As an example, if a slide is to have a primary antibody applied to the sample, then the time taken to undertake that step includes moving the robot arm to the correct reagent container, withdrawing the right amount of reagent using the pipette, moving to the slide, dispensing the antibody, and moving to a wash station to wash the pipette. However, the primary antibody must be in contact with the sample for a predetermined period of time before being washed off. Therefore, the step is not finished until the primary antibody is washed off, however the robot arm is not required during the incubation, until the washing step.
Also, a step is not just for a single slide, but for as many slides as are present in the tray when it is loaded. Thus if the tray has 10 slides, then all the slides will be processed in a single step. An example would be during dispensation of a primary antibody on each slide. While the protocols must all be compatible, the primary antibodies may be all different. However, the instrument in this example is designed so that different primary antibodies all have the same incubation time, and therefore, apart from being sourced from different reagent containers, and the requirement for pipette washing when changing primary antibodies, the robotic arm moves from reagent container to slide, to dispense primary antibody onto each slide in the tray, before waiting for the incubation period to end.
A step may also not necessarily be related to a slide at all. For example, after the run begins, one of the early steps may be the mixing of the DAB, as described above. This step must be inserted into the sequence of operations of the processing module so that the blended reagent is ready before it is due to be applied.
As mentioned above, it may be detrimental to the tests if one step (for example washing off primary antibody from slides) is delayed due to the insertion of another step (for example preparing blended reagents). In the protocol, this maximum allowable time is referred to as an Open time:
- Open Time: the maximum legal time that the next "block" may be delayed.
Thus a the system will generate a protocol for slide tray 1 comprising a number of blocks, each block having a number of steps, each step having at least a use time. Blocks are separated by open times. An open time is stored as a maximum time, in that it could be any time between its maximum time and zero. The amount of actual open time used in a protocol is not known until after the schedule has been fmalised.
In Figure 5, the tall rectangles 101 represent use times (for example robotic arm in use time), the short ones 102 represent free times (no critical resources in use, such as during an incubation period) and the elongate one 103 represents the maximum allowable open time. The horizontal axis 104 is time, and so the width of a rectangle 101,102,103 represents its duration.
A protocol 104 for the batch consists of one or more of these blocks 100, as illustrated in Figure 6.
A schedule is built for each slide tray placed into the Bond instrument. Each slide tray may have up to 10 slides. Each slide tray may use a different protocol, however the protocol should be compatible or the same for each slide within a tray.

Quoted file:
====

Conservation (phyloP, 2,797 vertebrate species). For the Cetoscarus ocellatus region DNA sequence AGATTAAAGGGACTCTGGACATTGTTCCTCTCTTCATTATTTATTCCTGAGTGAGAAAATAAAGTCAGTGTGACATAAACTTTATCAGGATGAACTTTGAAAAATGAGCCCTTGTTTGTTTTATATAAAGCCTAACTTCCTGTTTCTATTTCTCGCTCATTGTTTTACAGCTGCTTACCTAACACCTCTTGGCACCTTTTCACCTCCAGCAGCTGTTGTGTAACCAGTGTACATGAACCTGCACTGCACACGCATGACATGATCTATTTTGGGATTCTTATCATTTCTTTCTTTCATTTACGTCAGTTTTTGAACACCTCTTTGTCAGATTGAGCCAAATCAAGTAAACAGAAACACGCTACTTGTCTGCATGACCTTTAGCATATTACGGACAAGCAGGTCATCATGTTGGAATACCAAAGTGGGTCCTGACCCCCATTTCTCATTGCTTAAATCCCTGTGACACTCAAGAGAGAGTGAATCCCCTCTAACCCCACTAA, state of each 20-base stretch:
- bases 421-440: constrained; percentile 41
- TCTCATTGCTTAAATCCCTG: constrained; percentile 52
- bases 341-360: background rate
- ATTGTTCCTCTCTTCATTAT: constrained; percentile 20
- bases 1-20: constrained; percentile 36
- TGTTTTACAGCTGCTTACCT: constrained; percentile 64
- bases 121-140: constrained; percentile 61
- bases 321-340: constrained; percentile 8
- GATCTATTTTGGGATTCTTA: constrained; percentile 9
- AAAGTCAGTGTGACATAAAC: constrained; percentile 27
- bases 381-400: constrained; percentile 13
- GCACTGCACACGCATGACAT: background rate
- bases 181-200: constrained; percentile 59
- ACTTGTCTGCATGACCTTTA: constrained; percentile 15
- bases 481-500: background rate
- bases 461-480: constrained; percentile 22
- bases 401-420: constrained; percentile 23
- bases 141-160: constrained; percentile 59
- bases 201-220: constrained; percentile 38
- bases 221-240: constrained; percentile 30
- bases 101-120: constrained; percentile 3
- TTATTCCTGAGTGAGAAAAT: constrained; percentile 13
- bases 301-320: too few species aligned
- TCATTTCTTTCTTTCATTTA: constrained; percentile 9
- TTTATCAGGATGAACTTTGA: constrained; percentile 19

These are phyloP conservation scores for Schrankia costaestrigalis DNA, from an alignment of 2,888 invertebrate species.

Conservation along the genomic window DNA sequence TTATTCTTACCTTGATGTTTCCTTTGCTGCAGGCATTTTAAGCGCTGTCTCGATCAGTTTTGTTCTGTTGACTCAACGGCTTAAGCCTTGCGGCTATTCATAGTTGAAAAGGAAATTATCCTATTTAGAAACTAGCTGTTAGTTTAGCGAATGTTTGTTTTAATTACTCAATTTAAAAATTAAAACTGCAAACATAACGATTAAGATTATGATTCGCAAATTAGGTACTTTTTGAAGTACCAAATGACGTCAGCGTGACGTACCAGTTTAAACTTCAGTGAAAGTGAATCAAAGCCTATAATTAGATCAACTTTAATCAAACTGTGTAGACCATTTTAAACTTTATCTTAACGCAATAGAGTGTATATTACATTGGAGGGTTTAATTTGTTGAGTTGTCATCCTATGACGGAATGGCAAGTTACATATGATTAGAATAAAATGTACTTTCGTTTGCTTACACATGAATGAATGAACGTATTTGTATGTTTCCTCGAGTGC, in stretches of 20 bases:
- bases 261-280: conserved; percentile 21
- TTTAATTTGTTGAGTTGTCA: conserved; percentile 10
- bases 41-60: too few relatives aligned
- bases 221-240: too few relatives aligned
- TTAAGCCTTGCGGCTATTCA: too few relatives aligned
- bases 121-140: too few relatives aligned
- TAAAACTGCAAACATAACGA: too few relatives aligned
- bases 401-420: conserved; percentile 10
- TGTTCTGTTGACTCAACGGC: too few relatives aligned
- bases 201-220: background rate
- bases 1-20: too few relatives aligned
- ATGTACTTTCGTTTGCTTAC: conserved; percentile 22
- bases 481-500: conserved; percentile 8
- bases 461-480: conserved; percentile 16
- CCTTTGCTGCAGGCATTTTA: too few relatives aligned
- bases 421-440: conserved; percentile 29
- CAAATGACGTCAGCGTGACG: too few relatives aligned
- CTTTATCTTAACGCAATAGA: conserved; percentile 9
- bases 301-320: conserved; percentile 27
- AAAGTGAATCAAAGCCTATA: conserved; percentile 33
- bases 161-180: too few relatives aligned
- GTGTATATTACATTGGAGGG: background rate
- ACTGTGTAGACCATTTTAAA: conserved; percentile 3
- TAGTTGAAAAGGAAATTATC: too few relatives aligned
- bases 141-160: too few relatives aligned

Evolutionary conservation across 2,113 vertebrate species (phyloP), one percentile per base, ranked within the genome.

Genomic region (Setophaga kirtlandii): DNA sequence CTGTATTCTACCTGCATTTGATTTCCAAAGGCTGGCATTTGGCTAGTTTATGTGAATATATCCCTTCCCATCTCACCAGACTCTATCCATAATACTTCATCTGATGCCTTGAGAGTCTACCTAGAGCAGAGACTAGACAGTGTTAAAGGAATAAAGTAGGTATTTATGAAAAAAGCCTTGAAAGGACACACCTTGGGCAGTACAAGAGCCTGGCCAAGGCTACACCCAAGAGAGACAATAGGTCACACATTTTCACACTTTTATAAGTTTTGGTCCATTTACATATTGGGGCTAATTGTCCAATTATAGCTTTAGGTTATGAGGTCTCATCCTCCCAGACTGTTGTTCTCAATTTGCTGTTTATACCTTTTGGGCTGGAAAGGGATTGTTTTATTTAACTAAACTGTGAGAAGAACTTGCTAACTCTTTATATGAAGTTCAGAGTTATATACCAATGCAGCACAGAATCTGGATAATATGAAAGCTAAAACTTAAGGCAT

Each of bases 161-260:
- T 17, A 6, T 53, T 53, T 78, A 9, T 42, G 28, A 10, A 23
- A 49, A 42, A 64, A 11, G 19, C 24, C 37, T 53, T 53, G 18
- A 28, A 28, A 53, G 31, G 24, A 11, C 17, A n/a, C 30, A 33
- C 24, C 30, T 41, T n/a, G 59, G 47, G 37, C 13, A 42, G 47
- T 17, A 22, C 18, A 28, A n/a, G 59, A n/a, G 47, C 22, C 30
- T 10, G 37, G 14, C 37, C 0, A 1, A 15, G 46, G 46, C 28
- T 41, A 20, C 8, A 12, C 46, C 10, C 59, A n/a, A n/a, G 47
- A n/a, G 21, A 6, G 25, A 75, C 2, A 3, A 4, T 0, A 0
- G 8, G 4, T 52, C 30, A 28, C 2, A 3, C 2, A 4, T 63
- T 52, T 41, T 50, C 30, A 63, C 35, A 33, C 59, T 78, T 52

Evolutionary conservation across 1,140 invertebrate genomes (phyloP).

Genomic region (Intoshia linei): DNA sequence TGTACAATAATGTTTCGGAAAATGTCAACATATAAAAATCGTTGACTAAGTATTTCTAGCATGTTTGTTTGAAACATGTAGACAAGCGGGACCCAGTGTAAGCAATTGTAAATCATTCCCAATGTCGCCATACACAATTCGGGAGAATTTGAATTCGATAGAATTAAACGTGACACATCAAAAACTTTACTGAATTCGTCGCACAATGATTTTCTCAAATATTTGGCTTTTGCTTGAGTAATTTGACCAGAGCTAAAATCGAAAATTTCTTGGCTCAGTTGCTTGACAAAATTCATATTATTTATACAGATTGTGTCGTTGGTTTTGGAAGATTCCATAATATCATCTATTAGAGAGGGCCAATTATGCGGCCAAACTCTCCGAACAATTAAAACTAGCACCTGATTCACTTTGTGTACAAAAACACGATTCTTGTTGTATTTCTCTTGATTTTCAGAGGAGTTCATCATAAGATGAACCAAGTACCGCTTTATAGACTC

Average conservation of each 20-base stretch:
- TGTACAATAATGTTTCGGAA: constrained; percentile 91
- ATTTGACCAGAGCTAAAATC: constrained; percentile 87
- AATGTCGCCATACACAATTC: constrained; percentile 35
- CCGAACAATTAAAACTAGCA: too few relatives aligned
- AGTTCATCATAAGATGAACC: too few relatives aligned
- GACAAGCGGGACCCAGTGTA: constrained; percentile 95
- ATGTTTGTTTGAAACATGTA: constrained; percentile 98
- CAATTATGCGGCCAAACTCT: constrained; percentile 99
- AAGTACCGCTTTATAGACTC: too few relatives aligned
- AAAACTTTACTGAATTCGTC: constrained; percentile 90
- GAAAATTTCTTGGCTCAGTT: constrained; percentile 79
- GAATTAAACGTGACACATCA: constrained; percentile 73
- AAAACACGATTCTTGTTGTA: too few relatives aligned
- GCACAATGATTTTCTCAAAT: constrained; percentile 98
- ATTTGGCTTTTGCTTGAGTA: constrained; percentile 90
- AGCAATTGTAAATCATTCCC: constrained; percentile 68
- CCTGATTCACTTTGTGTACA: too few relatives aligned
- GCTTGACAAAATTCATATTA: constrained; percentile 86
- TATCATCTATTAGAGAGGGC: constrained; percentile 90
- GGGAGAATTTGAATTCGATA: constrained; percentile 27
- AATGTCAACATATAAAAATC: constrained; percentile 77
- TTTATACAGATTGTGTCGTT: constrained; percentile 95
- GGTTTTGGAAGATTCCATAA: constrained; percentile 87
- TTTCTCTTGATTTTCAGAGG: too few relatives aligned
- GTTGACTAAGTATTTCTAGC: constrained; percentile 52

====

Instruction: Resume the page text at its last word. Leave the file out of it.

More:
After all the trays are entered and the protocols for each tray or batch have been worked out, as above, the scheduler will attempt to interleave the individual schedules for each tray to make an single schedule that minimises the overall run time of the system. Typically this can happen when two or more trays start at the same time, or when a single tray has started, and one or more other trays are loaded into the instrument. However it may occur when the processing module has a tray loaded, and upon scanning the slide identifiers, it ascertains that a blended reagent is required, and that none already exists on-board.
The instrument will have divided each protocol into a number of blocks. Blocks contain at least one step. Each step has at least a use time, and often an open time. As mentioned above, blocks are separated by open times. If there is no open time between steps, then it follows that the second step must commence immediately after the previous step, and therefore these two steps are bound together by he scheduler in a block ,as it would be impossible to schedule anything between the two blocks without violating the rule of the open time being zero.
Therefore, after reading a tray of slides and determining the a blended reagent is required, the instrument will have two batches stored as schedules, each batch divided into a number of blocks, each block separated by open times. The scheduling program then looks at a first batch and determines the use and free times of each step within the batch. There are several facts to consider: use time violations and open time violations.
Use time violations are where the critical resource is required to be in use by two batches at the same time. This cannot physically occur, as for example, the robot arm cannot be in two places at once and therefore cannot dispense fluid onto two different slides at the same time. The scheduler therefore has to make sure that if blocks overlap, the use times within a block do not overlap.